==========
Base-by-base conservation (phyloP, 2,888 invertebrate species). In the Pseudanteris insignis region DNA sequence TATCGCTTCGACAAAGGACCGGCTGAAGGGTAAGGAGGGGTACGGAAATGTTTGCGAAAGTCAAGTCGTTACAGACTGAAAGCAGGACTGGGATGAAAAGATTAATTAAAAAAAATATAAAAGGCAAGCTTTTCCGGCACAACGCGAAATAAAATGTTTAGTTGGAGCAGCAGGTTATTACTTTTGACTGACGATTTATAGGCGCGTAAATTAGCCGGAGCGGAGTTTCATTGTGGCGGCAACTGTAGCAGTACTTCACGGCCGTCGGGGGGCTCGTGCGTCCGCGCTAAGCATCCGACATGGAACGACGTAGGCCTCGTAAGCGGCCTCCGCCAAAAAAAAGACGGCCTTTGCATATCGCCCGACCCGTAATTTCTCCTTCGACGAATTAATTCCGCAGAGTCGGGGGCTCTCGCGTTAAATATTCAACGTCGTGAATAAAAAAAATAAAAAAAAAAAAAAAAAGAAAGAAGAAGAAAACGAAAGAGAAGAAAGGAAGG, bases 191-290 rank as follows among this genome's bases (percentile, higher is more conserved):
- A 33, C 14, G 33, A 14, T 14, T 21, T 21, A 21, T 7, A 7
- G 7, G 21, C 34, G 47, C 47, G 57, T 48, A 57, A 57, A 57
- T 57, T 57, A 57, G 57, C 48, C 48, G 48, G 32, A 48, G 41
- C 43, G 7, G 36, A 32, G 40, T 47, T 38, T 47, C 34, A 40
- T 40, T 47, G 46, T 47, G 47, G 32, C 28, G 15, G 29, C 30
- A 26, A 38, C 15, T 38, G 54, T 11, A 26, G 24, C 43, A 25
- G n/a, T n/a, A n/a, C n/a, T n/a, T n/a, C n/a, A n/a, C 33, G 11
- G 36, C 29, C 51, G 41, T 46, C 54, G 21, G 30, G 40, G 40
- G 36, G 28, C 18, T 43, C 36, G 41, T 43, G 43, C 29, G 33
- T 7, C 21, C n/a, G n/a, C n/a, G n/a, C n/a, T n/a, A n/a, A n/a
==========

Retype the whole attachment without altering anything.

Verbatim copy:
Base-by-base conservation (phyloP, 2,888 invertebrate species). In the Pseudanteris insignis region DNA sequence TATCGCTTCGACAAAGGACCGGCTGAAGGGTAAGGAGGGGTACGGAAATGTTTGCGAAAGTCAAGTCGTTACAGACTGAAAGCAGGACTGGGATGAAAAGATTAATTAAAAAAAATATAAAAGGCAAGCTTTTCCGGCACAACGCGAAATAAAATGTTTAGTTGGAGCAGCAGGTTATTACTTTTGACTGACGATTTATAGGCGCGTAAATTAGCCGGAGCGGAGTTTCATTGTGGCGGCAACTGTAGCAGTACTTCACGGCCGTCGGGGGGCTCGTGCGTCCGCGCTAAGCATCCGACATGGAACGACGTAGGCCTCGTAAGCGGCCTCCGCCAAAAAAAAGACGGCCTTTGCATATCGCCCGACCCGTAATTTCTCCTTCGACGAATTAATTCCGCAGAGTCGGGGGCTCTCGCGTTAAATATTCAACGTCGTGAATAAAAAAAATAAAAAAAAAAAAAAAAAGAAAGAAGAAGAAAACGAAAGAGAAGAAAGGAAGG, bases 191-290 rank as follows among this genome's bases (percentile, higher is more conserved):
- A 33, C 14, G 33, A 14, T 14, T 21, T 21, A 21, T 7, A 7
- G 7, G 21, C 34, G 47, C 47, G 57, T 48, A 57, A 57, A 57
- T 57, T 57, A 57, G 57, C 48, C 48, G 48, G 32, A 48, G 41
- C 43, G 7, G 36, A 32, G 40, T 47, T 38, T 47, C 34, A 40
- T 40, T 47, G 46, T 47, G 47, G 32, C 28, G 15, G 29, C 30
- A 26, A 38, C 15, T 38, G 54, T 11, A 26, G 24, C 43, A 25
- G n/a, T n/a, A n/a, C n/a, T n/a, T n/a, C n/a, A n/a, C 33, G 11
- G 36, C 29, C 51, G 41, T 46, C 54, G 21, G 30, G 40, G 40
- G 36, G 28, C 18, T 43, C 36, G 41, T 43, G 43, C 29, G 33
- T 7, C 21, C n/a, G n/a, C n/a, G n/a, C n/a, T n/a, A n/a, A n/a